General Information

Women may seek breast enlargement due to lack of normal development of breast tissue or to recapture the loss of volume and shape after child birth and / or breast feeding. For some women, their breasts may develop in a ‘conical’ shape  (TUBULAR BREASTS) which may be corrected with the addition of breast implants.

Occasionally, women who have lost some weight may end up with a very droopy breast requiring a breast uplift (Mastopexy). To re-create a ‘youthful’ shape and volume this may be combined with a breast implant (MASTOPEXY WITH AUGMENTATION). This is a demanding procedure and often done in 2 stages. J S has developed a technique to do this procedure reliably in a ‘single’ stage – thereby saving time and effort for such patients. This technique, A.S.A.M Technique (Adjustable Single stage Augmentation and Mastopexy), has been presented in various professional meetings

Breast implants come in different shapes and sizes. Broadly they can be either a ‘tear drop’ / anatomical shape or a ‘round’ shape implants. Almost all the implants have a silicone shell. The content of the implant is either silicone gel or salt water (normal saline). The saline based implants are mainly used in Reconstructive areas while silicone gel-filled implants are used in the Aesthetic / cosmetic sector.

The detailed initial consultation and the appropriate measurements of the patient’s breast helps JS to choose the right size and shape of implants to fit their individual needs.

Procedure Related Information

If the patient has some breast tissue to ‘hide’ the edges of the implant, it is best to place the implant beneath the breast tissue itself. When the women presents with little or no breast tissue, it is best to place the implant below the chest muscle (pectoralis major).

Implants are inserted through a short scar placed at the curve of the breast (infra mammary). Although the incisions can technically be hidden in the armpit (axillary) or around the edge of the nipple/areola (peri areolar), this may not be possible for all women. From his experience, J S feels that the small advantage offered to keep the scar ‘hidden’ are outweighed by the disadvantages. Therefore, J S uses the ‘infra mammary’ scar (kept at the under surface of the breast) as his preferred option.

The operation may take around 90 minutes. By taking meticulous care during the procedure,  J S avoids the need for any drain. Rarely, in complicated Secondary procedures, a drain may be required – but only for 24 to 48 hours. Antibiotics are used during and after the operation in order to reduce the chance of infection. The dressings are supported by a sports bra and the patient is advised to keep this bra for at least 4 weeks. Around 2 months after the operation, when the scar is maturing, a proper fitted or an under wired bra can be worn.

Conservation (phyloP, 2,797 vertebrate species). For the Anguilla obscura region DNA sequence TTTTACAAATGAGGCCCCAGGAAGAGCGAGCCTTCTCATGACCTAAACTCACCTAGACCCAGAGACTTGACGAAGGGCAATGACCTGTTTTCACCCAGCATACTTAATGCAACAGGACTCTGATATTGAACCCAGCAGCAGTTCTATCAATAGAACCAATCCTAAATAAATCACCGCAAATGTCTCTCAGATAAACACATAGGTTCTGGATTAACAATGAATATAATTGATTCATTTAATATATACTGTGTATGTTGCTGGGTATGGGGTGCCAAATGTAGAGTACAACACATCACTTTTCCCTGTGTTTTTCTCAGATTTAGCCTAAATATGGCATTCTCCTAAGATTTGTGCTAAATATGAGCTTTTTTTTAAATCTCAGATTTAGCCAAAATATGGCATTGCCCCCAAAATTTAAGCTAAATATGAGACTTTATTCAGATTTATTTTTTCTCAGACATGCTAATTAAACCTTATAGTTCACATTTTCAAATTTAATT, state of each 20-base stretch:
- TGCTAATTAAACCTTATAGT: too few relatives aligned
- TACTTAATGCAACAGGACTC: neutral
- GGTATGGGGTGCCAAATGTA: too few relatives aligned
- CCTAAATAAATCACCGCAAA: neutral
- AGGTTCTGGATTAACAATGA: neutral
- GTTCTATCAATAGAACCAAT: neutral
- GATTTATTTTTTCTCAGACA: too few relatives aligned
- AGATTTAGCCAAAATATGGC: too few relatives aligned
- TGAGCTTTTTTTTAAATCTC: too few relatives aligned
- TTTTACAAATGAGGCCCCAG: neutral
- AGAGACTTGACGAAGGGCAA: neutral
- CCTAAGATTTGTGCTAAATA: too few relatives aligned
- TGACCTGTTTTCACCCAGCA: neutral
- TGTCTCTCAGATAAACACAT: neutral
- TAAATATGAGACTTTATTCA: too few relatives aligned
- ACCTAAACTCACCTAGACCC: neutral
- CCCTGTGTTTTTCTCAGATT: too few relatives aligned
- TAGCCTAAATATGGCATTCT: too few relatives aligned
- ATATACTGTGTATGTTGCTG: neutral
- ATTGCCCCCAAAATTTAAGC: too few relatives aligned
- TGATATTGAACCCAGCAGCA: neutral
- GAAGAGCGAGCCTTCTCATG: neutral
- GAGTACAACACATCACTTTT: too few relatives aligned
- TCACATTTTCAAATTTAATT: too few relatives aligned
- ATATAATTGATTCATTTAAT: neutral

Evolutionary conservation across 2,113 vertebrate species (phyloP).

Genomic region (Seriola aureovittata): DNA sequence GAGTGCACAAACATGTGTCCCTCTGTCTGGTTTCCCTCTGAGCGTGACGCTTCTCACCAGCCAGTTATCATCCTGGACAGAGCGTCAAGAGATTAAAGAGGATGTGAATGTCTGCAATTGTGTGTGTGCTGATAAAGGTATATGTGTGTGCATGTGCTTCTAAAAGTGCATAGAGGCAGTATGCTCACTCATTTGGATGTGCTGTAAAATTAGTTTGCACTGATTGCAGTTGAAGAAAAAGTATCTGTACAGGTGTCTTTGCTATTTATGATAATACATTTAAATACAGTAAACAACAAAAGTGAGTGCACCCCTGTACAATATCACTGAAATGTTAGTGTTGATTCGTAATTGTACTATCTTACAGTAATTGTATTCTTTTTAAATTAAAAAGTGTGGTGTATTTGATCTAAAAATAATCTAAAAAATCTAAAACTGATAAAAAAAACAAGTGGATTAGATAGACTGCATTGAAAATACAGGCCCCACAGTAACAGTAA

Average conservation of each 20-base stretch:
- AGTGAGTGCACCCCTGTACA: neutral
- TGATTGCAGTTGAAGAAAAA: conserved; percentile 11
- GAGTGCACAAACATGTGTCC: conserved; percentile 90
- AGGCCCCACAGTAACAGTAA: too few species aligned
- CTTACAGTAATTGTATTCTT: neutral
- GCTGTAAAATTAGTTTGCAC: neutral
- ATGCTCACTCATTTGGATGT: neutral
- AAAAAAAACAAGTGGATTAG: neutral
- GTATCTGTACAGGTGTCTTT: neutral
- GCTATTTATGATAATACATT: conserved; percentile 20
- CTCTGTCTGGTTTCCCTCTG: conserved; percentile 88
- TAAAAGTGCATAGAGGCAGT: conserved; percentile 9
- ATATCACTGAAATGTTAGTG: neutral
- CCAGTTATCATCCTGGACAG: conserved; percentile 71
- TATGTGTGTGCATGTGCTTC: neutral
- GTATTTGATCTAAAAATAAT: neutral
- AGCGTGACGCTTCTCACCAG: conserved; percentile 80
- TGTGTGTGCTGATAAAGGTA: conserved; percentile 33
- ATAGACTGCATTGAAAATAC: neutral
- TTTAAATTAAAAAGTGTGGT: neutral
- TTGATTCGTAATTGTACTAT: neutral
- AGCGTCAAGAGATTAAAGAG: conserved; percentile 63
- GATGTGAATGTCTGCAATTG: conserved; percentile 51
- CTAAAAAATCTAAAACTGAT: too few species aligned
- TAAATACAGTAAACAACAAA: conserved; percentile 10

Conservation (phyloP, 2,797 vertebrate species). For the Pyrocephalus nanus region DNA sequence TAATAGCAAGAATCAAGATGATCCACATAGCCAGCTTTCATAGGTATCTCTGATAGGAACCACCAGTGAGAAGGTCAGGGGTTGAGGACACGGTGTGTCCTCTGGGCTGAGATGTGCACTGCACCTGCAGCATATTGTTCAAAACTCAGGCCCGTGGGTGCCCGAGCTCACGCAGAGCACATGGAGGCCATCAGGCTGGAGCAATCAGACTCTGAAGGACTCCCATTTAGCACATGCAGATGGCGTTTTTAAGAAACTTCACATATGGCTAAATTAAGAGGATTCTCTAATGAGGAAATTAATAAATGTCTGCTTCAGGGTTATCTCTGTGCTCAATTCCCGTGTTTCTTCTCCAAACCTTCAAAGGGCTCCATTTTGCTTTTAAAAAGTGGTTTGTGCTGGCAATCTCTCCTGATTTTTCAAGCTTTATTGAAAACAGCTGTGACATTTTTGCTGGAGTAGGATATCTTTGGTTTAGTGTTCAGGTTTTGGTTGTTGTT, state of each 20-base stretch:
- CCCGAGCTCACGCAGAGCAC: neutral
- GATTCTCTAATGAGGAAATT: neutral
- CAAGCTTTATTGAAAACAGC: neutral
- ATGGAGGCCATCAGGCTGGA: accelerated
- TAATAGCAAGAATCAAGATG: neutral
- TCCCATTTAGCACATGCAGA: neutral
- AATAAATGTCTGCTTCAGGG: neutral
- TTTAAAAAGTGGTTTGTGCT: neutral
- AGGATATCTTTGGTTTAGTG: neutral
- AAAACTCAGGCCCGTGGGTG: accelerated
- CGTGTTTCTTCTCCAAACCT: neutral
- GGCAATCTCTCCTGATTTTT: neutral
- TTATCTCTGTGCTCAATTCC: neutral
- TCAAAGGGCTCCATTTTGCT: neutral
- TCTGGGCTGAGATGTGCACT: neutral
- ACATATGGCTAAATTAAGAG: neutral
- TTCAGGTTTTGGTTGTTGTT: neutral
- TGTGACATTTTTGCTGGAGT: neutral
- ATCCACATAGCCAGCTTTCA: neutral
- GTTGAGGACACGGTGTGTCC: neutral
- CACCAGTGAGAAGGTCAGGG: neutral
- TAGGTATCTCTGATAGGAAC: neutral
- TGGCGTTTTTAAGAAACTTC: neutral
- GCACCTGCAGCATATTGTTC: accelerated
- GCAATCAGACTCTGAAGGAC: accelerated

Points To Note

During the first dew days after the procedure, it is best to reduce any strenuous excercises or work commitments. Driving is not advised – both for patient comfort and for the insurance purposes.

All the women who have a breast implant would form a ‘shell’ like scar tissue around the implant. Professionally, this is called a ‘Capsule’. In the majority of the women this capsule may remain soft. In a small percentage of women (less than 10%) this capsule may become harder (Capsular contracture) during the months and years after the operation. This hardening may be uncomfortable/ painful for the patient or it may even distort the shape of the breast. In such extreme cases, it is advisable to remove the implant and the capsule. Further augmentation may have to be delayed for a few months.

If there are any signs of infection (like redness / pain / tenderness in the breasts) it is advised to start some antibiotics immediately. In most cases, this may be enough to control the infection. If the infection continues and the patient is becoming unwell, she may need to be admitted and the implant may need to be removed to maintain the health of the patient.

Women who have had breast implants may have the mammogram and would be able to carry out normal self examination for breast cancer. Some patients may experience disturbance to the nipple sensation (numbness or hyper sensitivity).

Rotation of the implant may happen when ‘tear drop’ / ‘anatomical’ shaped implants are used. By careful implant selection and appropriate pocket development during operation, this risk is minimised.

Although the current breast implants are much safer and sturdier, most manufacturers recommend the implants to be changed around 10-12 years. If there are no problems of capsule contracture or major change in the shape, the implants may be retained for longer periods.